Clean variations are another effective form of Olympic lifting, yielding similar results to the snatch both in terms of jumping ability, and body composition. While I’m a huge fan of the snatch (mind out of the gutter), most would argue that cleans are easier and safer to teach. Regardless of whether or not you’re partial to one or the other, the clean is a staple in top-notch strength programs, and will stand the test of time as a vertical leap improver. If you look at any legitimate college or pro strength and conditioning program, a clean variation will inevitably appear. Why? Because they work, that’s why. Again 8 sets of 2-3 reps at 65-70% is a great method for maintaining and improving.
4. Depth Jumps (Spring recoil mechanism)
Depth jumps are a great method for improving the force directly related to the vertical leap. They teach the spring recoil mechanism, which is the act of storing energy as you make contact with the ground and then releasing it either straight in the air or onto another platform. Kelly Baggett discusses the benefits of depth jump training relative to pure speed, which inherently has a positive effect on ones vertical. Baggett’s study revealed that the max sprint speed in a sprint correlates best to how much force one can put out into the first .100 (1 tenth of a second) of a depth jump. How do you improve that first tenth of a second? By practicing, and improving at, the depth jump. Start by doing 5 sets of 5, while getting full rest between sets.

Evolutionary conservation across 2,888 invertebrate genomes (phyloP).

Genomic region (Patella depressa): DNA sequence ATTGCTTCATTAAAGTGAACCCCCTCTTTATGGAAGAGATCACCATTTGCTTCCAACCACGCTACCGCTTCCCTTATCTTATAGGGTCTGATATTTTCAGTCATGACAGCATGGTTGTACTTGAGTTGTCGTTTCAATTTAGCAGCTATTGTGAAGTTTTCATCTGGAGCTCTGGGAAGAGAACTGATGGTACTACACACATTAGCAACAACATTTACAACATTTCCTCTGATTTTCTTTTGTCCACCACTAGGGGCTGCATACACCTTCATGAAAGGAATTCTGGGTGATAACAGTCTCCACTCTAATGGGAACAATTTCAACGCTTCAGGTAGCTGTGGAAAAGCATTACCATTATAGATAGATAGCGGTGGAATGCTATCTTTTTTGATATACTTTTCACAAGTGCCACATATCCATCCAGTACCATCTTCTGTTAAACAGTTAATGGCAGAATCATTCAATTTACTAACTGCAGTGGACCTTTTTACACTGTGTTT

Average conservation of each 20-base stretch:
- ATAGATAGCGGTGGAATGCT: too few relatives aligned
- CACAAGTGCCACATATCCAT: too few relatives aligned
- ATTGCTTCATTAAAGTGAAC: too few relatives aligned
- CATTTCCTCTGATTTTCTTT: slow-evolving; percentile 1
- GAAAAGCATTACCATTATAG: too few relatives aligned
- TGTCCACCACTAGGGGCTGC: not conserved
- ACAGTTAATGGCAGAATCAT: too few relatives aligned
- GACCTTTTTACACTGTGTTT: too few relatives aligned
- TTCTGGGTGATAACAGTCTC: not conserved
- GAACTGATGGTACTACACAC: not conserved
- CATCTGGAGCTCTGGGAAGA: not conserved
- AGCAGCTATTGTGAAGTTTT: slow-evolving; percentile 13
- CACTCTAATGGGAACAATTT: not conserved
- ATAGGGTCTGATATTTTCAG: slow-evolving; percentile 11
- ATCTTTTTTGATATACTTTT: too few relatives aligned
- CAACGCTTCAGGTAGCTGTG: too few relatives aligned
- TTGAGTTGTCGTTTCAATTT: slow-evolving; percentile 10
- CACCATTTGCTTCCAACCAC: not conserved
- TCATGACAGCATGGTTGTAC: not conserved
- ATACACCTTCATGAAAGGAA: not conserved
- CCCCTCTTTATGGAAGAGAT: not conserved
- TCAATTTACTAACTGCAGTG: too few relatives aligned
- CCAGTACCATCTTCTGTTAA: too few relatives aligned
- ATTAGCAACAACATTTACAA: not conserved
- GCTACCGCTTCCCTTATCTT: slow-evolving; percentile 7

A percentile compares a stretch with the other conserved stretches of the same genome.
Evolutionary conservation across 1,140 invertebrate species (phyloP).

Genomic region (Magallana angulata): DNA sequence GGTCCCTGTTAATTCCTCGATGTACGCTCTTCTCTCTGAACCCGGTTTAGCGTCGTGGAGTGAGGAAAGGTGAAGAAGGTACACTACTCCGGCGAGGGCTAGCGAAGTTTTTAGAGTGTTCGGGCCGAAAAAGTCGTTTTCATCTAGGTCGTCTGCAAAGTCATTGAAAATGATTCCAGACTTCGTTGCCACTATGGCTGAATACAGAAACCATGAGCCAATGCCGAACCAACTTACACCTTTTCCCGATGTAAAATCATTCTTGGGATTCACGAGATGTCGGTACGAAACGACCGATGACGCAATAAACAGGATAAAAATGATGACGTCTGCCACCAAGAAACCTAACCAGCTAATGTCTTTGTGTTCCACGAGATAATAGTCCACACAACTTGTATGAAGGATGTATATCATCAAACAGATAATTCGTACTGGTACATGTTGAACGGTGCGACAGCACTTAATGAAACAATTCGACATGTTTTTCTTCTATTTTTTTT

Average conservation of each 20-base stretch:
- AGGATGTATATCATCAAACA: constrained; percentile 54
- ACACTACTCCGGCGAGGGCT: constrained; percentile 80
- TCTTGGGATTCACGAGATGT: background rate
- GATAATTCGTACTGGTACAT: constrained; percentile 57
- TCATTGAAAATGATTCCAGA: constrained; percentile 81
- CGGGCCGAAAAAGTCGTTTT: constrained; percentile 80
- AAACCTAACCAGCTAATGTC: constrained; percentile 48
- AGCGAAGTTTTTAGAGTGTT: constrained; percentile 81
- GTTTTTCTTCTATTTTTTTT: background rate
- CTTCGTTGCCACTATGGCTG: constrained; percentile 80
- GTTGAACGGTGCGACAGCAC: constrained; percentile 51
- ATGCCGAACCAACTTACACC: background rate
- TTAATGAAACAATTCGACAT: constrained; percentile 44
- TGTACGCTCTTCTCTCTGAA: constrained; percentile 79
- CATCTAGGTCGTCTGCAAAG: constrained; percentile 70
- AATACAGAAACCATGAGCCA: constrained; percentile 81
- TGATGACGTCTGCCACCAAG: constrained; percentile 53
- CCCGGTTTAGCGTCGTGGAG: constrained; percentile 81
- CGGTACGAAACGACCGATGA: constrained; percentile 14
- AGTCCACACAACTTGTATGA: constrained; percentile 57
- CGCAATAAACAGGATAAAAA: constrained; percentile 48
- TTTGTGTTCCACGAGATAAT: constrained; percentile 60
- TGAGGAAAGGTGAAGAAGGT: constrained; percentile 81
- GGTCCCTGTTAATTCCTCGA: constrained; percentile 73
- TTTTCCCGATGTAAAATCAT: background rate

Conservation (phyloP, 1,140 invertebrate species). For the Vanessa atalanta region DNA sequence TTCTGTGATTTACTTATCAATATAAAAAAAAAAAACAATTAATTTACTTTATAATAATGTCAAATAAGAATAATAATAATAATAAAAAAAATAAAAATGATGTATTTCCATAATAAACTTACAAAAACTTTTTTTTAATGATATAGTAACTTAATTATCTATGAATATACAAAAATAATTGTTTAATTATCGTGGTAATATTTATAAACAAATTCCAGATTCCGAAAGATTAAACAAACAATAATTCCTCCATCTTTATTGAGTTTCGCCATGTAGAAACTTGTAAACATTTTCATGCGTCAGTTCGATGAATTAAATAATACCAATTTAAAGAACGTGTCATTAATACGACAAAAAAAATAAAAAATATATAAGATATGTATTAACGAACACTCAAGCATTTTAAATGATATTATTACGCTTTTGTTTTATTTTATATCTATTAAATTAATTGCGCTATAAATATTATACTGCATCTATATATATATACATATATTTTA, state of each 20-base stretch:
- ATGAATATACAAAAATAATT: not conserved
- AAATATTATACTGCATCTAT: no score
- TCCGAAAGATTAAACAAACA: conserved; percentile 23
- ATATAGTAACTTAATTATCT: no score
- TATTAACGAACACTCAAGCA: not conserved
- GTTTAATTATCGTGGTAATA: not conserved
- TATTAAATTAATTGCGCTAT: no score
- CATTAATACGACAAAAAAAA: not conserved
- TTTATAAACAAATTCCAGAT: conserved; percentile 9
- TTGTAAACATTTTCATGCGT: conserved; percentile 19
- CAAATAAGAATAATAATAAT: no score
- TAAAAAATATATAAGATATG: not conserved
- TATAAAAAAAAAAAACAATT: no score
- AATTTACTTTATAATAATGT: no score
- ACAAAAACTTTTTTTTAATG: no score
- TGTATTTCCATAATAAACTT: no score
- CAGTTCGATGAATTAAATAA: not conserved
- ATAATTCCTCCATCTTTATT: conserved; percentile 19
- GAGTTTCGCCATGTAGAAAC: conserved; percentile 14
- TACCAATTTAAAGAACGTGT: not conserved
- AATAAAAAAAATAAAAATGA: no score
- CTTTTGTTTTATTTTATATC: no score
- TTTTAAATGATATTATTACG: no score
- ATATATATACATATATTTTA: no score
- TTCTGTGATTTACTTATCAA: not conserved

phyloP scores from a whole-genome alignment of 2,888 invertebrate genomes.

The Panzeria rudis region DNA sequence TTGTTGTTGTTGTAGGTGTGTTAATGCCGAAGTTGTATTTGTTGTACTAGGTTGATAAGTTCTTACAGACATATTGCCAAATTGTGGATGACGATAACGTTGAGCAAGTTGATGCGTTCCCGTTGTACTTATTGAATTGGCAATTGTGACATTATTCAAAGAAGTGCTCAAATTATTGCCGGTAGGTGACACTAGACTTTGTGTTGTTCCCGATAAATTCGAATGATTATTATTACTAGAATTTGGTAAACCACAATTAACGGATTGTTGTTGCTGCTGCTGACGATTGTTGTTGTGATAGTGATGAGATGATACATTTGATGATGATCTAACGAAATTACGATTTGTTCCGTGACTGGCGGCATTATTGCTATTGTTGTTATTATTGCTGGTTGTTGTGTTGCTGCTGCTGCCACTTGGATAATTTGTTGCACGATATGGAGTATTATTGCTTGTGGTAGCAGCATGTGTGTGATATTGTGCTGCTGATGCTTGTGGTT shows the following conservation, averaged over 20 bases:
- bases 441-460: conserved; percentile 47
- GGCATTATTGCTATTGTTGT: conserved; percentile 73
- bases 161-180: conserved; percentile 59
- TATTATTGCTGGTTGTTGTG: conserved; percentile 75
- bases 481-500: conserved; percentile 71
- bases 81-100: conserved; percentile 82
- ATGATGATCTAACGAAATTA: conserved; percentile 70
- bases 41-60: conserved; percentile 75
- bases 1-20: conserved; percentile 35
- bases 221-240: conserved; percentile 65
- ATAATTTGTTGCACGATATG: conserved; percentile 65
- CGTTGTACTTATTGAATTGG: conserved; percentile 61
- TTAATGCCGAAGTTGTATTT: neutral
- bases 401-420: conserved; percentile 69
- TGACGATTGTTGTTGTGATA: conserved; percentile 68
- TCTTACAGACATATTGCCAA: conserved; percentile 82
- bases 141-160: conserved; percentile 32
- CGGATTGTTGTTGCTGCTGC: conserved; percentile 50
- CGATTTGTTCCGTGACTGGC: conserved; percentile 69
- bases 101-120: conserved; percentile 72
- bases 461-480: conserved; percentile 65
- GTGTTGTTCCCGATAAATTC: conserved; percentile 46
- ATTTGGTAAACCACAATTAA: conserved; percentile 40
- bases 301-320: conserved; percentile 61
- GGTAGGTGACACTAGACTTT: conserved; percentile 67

Sprinting will have a direct and advantageous impact on your power lifts. As your lifts improve, so will your vertical. Performing Olympic lifts directly after your sprint work is ideal, providing a greater neurological response. When volume-load progressions are spot on with sprint work, plyometric work, and resistance training, you’ll produce a vertical leap to be reckoned with. This type of activity will also elicit rapid fat loss especially if combined with proper nutrition, which will also help to improve an already serious vert! Try to progress from 10 sprints of 40 yards a couple of times a week to a round of 20, getting full rest between sets and you’ll see exactly what I’m talking about.